Berries are a rich dietary source of bioactive polyphenols, including flavonoids, such as anthocyanins(1). Dietary flavonoids are known to impair Fe absorption and reduce non-haem-Fe transport across Caco-2 cell monolayers(2). Previously, we demonstrated that a flavonoid-rich berry-extract decreases the expression of the divalent metal ion transporter (DMT1) and the haemochromatosis (HFE) genes, involved in the Fe-uptake pathway(3). The present study investigated the influence of this berry-extract on the gene expression and corresponding protein abundance of the apical ferrireductase, duodenal cytochrome B (DCYTB), the basolateral Fe efflux protein, ferroportin (FPN), the basolateral ferroxidase, hephaestin (HEPH) and DMT1 and HFE, which co-ordinate intestinal Fe transport(4).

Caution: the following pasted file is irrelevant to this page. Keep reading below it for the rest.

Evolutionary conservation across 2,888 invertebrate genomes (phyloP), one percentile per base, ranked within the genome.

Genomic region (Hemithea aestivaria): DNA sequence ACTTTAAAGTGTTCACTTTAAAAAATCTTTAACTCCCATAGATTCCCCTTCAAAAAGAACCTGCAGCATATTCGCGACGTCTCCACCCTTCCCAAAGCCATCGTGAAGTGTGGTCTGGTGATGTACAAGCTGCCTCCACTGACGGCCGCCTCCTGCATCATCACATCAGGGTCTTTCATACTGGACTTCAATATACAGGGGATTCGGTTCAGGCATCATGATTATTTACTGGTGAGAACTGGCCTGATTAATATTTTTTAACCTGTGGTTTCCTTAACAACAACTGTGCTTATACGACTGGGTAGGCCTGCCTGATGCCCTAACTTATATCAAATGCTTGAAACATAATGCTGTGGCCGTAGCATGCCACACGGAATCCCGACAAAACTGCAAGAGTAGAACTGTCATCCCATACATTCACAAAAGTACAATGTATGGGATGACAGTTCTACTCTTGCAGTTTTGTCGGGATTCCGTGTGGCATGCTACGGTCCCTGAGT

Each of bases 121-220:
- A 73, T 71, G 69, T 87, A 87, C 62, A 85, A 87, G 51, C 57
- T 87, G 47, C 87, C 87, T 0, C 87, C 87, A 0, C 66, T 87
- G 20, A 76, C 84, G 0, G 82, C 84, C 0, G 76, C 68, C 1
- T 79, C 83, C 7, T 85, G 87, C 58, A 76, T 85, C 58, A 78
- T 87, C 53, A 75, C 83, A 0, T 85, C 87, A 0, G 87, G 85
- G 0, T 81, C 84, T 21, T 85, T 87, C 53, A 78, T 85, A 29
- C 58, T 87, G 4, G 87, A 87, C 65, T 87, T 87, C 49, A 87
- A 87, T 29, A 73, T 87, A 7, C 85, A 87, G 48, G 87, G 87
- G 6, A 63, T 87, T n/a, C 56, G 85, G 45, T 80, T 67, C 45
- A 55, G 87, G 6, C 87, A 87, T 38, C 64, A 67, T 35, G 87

Human intestinal Caco-2 cells, cultured for 21 d, were then treated for 16 h with an anthocyanin-rich berry-extract (OptiBerry; InterHealth Nutraceuticals, Benicia, CA, USA) at a final concentration of 0.5% (w/v). RNA and protein were isolated for quantitative RT–PCR and western blotting, respectively. All gene expression data were normalised to 18S and GAPDH as housekeeping genes and presented as mean normalised expression ratio and sem. All protein quantity data were normalised per μg of protein and presented as mean integral/¶g protein and sem. Statistical significance was determined by Student's unpaired t-test with significance indicated at P⩽0.05.
Following treatment with the berry-extract, there were significant decreases in DMT1 (mean 0.63 (sem 0.07), p⩽0.039, n 6) and HFE (mean 0.52 (sem 0.05), P⩽0.0001, n 6) mRNA expression. The abundance of the proteins HEPH and FPN, involved in the basolateral release of Fe, was significantly increased (Fig. 1).
These results indicate that berry-flavonoids influence the expression of components of the Fe-uptake pathway. Studies are in progress to investigate the biological relevance of the observed effects in relation to berry consumption and the bioavailability of dietary Fe.